Mounting Accusations Plague Brazil’s Top Officials

By Margaret Janelle Hutchinson
Impunity Watch Reporter, South America

Brasília, Brazil – Gilmer Mendes, a judge on Brazil’s high court, is accusing former president Luiz Inacio Lula da Silva (“Lula”) of pressuring him to set aside a planned trial of the biggest scandal of his administration.

Former President Lula and Gilmar Mendes. (Photo Courtesy of Em Tempo Real)


The scandal erupted during President Lula’s first term in 2005 and caused a number of top officials in the governing Worker’s Party to resign.  In 2007, the Supreme Federal Tribunal (STF) accepted the complaint against 40 politicians suspected of involvement in the alleged scheme reported by then Congressman Roberto Jefferson (PTB), which became known as “mensalão” or “big monthly allowance”. Jefferson said lawmakers accepted base periodic payments in exchange for voting with the interests of President Lula’s government.

Over the weekend Judge Mendes told Veja magazine that Mr. da Silva, 66, asked him in April in Brasília, the capital, to postpone the trial, set for August. Judge Mendes said the pressure at the April meeting in Brasília included an insinuation by Mr. da Silva that Judge Mendes could be linked to another scandal, this one involving an opposition senator, Demostenes Torres, and his ties to a businessman, Carlos Augusto Ramos (better known by his nickname, Carlinhos Cachoeira or “Charlie Waterfall”), who is accused of running illegal gambling operations.  The former president confirmed that the meeting in Brasília took place, but has adamantly denied the validity of Mendes’s accusations.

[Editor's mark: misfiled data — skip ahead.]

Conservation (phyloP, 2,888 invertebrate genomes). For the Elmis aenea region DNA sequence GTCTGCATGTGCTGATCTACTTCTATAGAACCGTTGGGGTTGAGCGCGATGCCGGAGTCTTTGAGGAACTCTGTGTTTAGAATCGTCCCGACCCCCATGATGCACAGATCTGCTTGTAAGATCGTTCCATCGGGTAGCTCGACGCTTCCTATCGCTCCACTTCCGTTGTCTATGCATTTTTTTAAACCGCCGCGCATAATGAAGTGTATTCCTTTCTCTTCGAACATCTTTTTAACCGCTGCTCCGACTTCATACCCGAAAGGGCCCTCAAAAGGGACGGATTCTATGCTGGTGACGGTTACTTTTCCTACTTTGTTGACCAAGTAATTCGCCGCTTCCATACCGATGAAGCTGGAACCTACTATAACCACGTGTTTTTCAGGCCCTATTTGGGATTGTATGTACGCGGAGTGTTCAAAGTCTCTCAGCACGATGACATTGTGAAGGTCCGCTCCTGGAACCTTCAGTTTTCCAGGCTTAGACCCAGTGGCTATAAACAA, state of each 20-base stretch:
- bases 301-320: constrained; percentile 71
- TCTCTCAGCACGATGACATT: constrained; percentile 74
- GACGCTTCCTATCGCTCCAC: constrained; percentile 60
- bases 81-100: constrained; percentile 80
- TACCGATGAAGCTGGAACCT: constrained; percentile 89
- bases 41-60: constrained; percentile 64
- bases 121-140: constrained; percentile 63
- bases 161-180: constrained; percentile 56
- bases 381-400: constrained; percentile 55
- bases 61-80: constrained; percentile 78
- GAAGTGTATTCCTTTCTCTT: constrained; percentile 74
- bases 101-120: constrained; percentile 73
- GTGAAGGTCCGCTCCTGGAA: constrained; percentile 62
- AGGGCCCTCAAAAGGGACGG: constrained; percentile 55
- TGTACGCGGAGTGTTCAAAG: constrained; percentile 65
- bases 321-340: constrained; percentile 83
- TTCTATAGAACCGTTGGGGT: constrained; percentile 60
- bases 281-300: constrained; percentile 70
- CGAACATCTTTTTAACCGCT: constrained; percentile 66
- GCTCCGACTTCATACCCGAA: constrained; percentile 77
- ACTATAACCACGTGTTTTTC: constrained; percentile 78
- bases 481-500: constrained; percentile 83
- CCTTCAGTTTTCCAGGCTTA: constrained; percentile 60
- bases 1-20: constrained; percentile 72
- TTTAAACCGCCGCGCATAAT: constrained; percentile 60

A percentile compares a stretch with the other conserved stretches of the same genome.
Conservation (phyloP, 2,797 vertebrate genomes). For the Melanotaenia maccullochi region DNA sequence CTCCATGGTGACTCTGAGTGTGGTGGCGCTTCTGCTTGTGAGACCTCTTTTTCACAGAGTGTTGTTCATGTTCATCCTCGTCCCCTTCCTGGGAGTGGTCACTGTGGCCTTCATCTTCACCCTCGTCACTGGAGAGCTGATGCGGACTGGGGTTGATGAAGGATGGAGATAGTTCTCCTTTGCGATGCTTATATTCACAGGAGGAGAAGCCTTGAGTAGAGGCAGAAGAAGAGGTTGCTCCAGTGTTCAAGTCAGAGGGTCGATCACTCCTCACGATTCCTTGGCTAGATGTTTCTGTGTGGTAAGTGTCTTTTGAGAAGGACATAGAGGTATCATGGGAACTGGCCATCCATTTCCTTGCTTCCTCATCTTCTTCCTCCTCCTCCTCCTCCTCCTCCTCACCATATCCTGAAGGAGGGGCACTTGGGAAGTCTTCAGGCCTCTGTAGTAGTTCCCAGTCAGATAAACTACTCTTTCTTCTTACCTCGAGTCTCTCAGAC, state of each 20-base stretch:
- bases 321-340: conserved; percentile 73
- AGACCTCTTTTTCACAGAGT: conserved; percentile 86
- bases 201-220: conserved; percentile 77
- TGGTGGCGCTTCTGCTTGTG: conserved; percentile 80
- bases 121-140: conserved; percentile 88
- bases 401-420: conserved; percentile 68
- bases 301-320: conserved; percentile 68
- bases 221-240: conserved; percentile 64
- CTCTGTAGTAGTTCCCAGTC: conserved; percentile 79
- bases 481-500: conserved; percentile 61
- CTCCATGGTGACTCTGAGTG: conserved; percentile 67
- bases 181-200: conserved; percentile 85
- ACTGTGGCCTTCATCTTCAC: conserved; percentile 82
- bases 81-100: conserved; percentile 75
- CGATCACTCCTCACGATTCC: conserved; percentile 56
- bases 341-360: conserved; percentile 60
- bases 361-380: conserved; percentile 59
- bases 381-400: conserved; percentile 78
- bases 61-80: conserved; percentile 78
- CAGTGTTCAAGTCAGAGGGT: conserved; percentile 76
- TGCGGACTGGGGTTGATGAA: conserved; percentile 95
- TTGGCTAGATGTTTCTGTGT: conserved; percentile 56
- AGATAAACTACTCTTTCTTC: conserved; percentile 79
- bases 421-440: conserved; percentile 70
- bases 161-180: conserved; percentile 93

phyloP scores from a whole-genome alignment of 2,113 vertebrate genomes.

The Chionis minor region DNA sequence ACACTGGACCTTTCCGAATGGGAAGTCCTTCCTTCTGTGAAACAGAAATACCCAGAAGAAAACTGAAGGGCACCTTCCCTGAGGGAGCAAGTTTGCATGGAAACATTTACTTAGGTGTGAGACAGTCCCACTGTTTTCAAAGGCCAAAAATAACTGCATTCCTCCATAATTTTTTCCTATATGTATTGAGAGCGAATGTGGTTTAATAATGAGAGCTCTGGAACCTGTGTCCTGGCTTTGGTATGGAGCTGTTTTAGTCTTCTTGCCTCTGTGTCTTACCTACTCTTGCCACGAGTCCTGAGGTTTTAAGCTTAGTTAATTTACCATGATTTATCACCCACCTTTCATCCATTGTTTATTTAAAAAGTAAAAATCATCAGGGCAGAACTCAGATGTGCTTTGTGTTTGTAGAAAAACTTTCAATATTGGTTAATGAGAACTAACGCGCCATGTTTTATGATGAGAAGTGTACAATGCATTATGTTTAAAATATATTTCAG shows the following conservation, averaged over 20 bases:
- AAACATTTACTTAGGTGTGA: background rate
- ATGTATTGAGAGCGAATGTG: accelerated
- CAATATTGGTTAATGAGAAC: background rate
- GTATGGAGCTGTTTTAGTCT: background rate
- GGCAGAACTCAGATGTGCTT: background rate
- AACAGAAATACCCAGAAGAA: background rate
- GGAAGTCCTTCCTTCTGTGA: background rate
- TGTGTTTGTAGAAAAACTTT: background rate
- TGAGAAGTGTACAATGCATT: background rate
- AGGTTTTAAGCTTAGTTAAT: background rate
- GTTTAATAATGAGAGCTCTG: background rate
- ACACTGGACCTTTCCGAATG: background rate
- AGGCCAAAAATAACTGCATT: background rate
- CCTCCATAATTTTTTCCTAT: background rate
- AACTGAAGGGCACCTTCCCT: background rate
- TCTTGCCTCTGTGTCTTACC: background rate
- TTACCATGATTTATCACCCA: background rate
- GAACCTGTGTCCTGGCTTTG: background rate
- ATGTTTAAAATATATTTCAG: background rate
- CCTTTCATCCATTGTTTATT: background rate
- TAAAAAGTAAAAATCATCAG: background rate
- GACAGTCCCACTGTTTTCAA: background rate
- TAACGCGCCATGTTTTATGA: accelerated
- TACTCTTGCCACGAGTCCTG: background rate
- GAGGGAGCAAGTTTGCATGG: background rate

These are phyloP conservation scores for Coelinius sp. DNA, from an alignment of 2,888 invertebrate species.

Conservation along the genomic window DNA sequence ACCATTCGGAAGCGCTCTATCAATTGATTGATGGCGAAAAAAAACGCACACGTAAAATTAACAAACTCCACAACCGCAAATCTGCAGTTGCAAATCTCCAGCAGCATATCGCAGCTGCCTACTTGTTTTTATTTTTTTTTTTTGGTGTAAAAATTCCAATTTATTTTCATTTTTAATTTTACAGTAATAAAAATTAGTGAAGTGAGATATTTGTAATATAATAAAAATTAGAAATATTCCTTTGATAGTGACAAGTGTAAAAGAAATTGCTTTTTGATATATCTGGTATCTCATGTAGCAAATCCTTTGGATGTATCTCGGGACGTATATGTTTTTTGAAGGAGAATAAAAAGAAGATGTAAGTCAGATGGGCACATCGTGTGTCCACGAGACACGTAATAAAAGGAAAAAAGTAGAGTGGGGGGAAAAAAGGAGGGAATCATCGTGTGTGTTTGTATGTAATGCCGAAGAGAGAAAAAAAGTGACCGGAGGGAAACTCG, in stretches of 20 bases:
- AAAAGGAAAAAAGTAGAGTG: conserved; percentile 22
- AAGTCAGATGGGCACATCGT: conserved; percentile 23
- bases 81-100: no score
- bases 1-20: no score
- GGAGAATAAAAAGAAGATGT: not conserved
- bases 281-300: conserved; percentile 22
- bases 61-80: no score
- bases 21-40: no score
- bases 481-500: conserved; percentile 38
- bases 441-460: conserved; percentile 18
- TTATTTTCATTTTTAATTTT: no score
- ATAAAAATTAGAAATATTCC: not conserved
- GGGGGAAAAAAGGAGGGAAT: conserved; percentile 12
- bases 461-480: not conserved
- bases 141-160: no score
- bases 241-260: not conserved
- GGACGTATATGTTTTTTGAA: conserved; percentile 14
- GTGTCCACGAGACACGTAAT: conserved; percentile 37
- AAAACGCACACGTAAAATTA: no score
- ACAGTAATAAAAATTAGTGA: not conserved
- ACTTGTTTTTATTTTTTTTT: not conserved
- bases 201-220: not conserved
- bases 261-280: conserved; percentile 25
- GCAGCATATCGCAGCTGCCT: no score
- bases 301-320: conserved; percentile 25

These mounting accusations of corruption at the highest levels cast a shadow over the current presidency of Dilma Rousseff. Ms. Rousseff is also of the Worker’s Party and was endorsed by President Lula as his successor. Scandals have forced seven cabinet ministers to resign in the past year, including Ms. Rousseff’s chief of staff. Ms. Rousseff issued a statement on Wednesday rejecting any threat of an “institutional crisis” between the judiciary and executive branches over the feud.

The president of the STF, minister Ayres Britto responded to the dispute between Judge Mendes and Mr. da Silva during a plenary session, stating that, “The judiciary is immune to such dissent. I have said repeatedly that we are experienced in coping with situations of all kinds. We did not lose the focus that it is our duty to judge the whole process – including the monthly allowance – with objectivity, impartiality, and serenity, ultimately aware of the evidence in the file.”  Mr. Britto also expressed that the trial should take place as soon as possible.

Two judges on the 11-member court are expected to retire soon, so if the trial is delayed, Ms. Rousseff’s nominations to fill the vacancies could influence the outcome, raising concerns over the Workers Party’s influence over the trial.

For further information, please see:

Primeira Edição – Lula já se encontrou com cinco ministros do STF em 2012 – 31 May 2012

Jornal do Brasil – Ayres Britto reafirma que não existe crise institucional por causa do Mensalão – 30 May 2012

The New York Times – Brazil’s Political Class Jolted by Claim That Ex-Leader Pressed a High Court Judge – 30 May 2012

The Washington Post – Supreme Court justice accuses former Brazilian president Silva of pressure to set aside trial – 29 May 2012

Syrian Revolution Digest – Wednesday 30 May 2012




Symbolic gestures cannot save us from real slaughter. Words of sympathy do not shield us from mortar rounds. Sanctions do not stop marauding gangs of thugs and killers. In Syria, our sense of abandonment is as areal as the war being waged against us.  

Wednesday May 30, 2012